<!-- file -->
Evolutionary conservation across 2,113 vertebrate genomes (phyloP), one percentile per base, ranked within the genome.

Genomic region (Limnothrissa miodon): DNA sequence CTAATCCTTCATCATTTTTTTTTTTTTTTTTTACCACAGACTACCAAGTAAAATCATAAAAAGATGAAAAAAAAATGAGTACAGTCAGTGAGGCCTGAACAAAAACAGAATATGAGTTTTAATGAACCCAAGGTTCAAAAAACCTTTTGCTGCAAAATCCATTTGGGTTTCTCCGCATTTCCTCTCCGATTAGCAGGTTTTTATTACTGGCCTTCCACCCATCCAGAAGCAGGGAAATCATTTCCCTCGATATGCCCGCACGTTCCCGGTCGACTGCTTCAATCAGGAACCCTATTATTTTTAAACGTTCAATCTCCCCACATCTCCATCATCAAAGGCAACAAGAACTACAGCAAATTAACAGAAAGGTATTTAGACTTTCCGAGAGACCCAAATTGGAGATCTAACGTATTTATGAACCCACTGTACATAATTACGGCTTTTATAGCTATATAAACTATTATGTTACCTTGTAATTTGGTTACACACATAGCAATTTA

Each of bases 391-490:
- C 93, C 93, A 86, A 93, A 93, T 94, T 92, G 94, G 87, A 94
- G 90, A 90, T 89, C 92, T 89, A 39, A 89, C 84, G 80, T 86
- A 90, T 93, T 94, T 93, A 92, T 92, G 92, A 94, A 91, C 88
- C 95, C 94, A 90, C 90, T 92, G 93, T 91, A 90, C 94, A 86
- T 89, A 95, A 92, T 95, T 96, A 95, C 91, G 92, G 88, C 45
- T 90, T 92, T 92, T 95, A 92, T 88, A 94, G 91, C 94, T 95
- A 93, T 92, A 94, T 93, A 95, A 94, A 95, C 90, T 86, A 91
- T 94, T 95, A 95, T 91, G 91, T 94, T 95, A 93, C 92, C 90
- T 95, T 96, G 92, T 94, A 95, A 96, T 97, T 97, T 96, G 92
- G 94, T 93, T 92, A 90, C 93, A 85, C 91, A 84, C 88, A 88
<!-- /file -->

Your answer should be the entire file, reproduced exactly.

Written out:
Evolutionary conservation across 2,113 vertebrate genomes (phyloP), one percentile per base, ranked within the genome.

Genomic region (Limnothrissa miodon): DNA sequence CTAATCCTTCATCATTTTTTTTTTTTTTTTTTACCACAGACTACCAAGTAAAATCATAAAAAGATGAAAAAAAAATGAGTACAGTCAGTGAGGCCTGAACAAAAACAGAATATGAGTTTTAATGAACCCAAGGTTCAAAAAACCTTTTGCTGCAAAATCCATTTGGGTTTCTCCGCATTTCCTCTCCGATTAGCAGGTTTTTATTACTGGCCTTCCACCCATCCAGAAGCAGGGAAATCATTTCCCTCGATATGCCCGCACGTTCCCGGTCGACTGCTTCAATCAGGAACCCTATTATTTTTAAACGTTCAATCTCCCCACATCTCCATCATCAAAGGCAACAAGAACTACAGCAAATTAACAGAAAGGTATTTAGACTTTCCGAGAGACCCAAATTGGAGATCTAACGTATTTATGAACCCACTGTACATAATTACGGCTTTTATAGCTATATAAACTATTATGTTACCTTGTAATTTGGTTACACACATAGCAATTTA

Each of bases 391-490:
- C 93, C 93, A 86, A 93, A 93, T 94, T 92, G 94, G 87, A 94
- G 90, A 90, T 89, C 92, T 89, A 39, A 89, C 84, G 80, T 86
- A 90, T 93, T 94, T 93, A 92, T 92, G 92, A 94, A 91, C 88
- C 95, C 94, A 90, C 90, T 92, G 93, T 91, A 90, C 94, A 86
- T 89, A 95, A 92, T 95, T 96, A 95, C 91, G 92, G 88, C 45
- T 90, T 92, T 92, T 95, A 92, T 88, A 94, G 91, C 94, T 95
- A 93, T 92, A 94, T 93, A 95, A 94, A 95, C 90, T 86, A 91
- T 94, T 95, A 95, T 91, G 91, T 94, T 95, A 93, C 92, C 90
- T 95, T 96, G 92, T 94, A 95, A 96, T 97, T 97, T 96, G 92
- G 94, T 93, T 92, A 90, C 93, A 85, C 91, A 84, C 88, A 88